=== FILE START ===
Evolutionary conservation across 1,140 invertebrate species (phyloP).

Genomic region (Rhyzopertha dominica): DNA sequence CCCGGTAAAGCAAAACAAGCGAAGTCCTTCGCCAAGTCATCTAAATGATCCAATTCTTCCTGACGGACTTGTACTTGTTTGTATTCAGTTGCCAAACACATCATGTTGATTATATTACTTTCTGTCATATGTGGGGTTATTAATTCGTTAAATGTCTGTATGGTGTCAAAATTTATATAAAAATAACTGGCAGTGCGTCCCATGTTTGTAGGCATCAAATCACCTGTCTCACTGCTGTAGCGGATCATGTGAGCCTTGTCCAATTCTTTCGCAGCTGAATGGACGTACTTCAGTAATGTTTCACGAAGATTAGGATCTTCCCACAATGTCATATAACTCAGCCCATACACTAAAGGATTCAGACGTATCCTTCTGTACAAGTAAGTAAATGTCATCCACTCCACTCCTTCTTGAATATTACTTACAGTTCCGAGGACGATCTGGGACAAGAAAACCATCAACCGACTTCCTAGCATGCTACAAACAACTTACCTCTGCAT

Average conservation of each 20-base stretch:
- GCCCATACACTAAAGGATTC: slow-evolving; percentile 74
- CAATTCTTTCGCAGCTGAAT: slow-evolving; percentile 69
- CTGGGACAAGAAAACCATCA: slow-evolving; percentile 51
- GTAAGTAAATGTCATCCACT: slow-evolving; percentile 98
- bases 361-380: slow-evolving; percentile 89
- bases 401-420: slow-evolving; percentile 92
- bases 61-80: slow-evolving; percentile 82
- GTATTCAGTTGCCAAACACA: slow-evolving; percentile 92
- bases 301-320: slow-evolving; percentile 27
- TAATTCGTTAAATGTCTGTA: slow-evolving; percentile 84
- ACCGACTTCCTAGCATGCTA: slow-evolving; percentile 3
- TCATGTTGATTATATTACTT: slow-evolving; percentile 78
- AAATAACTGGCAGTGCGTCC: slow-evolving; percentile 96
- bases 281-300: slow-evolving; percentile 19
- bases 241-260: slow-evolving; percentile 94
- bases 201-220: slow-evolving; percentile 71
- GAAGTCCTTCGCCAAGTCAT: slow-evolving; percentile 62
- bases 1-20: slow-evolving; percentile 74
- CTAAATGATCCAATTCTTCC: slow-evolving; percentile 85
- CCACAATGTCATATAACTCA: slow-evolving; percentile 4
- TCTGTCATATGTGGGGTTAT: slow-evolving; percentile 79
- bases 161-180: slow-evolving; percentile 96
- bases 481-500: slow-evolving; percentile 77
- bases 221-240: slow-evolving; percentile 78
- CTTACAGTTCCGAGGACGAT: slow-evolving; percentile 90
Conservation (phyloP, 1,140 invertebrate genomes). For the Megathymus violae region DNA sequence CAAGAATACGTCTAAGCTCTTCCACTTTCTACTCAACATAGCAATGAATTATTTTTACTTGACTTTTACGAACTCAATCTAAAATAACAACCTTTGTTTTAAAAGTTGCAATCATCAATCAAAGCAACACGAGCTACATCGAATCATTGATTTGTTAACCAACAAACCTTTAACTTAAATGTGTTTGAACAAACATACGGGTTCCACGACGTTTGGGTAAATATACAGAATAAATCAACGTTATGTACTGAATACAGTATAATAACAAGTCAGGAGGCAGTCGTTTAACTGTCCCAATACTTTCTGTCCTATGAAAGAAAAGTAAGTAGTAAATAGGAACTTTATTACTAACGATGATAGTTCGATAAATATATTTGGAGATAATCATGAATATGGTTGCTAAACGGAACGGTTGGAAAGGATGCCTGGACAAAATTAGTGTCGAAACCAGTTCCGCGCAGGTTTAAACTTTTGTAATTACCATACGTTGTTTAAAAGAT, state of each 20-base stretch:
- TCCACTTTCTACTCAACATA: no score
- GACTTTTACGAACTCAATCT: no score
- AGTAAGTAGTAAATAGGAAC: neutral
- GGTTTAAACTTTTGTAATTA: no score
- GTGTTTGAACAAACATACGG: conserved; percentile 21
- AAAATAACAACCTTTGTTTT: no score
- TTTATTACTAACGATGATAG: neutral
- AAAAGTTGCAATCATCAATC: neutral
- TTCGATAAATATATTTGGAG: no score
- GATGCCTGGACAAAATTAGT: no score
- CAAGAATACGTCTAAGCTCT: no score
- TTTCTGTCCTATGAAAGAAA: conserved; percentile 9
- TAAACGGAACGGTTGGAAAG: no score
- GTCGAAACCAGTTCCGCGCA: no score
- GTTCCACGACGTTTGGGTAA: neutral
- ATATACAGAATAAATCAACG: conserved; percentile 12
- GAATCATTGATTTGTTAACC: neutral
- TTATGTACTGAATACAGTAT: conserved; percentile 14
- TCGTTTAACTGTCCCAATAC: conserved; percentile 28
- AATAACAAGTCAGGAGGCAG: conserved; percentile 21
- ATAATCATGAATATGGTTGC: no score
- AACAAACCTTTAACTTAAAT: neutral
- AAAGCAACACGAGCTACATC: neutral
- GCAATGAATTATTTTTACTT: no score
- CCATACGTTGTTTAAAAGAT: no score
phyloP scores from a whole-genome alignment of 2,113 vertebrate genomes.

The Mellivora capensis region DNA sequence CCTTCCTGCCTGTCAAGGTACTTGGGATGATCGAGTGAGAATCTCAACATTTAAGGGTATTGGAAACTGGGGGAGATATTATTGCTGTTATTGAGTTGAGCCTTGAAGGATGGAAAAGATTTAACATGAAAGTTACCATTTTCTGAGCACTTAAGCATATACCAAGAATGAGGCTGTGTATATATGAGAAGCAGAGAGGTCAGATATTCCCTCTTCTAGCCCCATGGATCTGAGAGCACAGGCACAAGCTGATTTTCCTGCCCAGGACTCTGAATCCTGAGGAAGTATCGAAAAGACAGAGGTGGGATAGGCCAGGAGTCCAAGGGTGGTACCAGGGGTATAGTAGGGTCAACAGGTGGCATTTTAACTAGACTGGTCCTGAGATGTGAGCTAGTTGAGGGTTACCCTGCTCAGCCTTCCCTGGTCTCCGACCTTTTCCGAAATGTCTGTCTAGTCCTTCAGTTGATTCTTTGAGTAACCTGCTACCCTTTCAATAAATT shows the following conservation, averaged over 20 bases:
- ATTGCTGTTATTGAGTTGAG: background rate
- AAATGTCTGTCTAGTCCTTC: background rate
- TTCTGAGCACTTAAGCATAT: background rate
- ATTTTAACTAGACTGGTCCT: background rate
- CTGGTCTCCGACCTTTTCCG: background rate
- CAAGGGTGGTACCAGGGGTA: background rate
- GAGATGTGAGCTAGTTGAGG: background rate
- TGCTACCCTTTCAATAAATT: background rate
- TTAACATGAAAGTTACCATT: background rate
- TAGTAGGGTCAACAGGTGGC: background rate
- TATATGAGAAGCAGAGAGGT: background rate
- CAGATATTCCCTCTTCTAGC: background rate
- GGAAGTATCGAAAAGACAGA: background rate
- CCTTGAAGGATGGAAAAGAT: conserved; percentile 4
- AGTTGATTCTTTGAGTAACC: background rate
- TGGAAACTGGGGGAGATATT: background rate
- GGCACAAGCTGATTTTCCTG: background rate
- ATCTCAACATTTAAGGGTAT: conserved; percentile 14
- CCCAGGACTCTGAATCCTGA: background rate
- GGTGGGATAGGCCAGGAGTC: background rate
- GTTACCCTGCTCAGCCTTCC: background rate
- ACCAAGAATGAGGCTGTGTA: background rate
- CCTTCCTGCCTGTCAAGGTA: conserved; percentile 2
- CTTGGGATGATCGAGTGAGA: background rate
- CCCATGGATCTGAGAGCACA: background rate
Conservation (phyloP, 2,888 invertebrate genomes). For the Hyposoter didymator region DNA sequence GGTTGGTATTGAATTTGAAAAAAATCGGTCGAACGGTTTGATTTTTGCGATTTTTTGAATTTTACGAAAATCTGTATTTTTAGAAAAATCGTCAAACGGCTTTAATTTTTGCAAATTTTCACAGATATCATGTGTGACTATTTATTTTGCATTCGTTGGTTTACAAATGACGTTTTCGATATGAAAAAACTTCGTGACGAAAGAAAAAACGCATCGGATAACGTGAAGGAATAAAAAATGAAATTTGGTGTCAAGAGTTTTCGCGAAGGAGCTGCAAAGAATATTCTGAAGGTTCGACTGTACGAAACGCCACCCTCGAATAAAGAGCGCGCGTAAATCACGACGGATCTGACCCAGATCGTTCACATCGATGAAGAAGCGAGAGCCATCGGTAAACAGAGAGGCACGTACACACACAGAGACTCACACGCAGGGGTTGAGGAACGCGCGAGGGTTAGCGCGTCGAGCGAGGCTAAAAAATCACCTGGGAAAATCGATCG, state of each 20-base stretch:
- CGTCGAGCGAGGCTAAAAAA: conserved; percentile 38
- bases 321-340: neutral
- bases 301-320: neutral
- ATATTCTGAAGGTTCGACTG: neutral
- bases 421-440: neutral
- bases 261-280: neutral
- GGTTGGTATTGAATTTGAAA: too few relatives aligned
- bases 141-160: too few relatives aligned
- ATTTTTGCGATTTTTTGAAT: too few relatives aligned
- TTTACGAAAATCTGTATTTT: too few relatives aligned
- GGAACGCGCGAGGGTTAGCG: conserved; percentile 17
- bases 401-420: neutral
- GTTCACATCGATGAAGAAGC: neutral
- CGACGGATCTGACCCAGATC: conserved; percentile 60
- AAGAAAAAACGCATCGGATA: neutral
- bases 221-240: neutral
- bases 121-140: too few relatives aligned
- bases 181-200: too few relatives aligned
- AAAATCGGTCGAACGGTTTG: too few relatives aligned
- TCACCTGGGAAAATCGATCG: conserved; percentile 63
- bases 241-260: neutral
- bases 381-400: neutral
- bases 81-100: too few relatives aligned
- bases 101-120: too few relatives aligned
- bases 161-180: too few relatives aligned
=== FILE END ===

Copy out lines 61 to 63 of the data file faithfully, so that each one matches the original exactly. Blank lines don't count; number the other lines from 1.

- CTGGTCTCCGACCTTTTCCG: background rate
- CAAGGGTGGTACCAGGGGTA: background rate
- GAGATGTGAGCTAGTTGAGG: background rate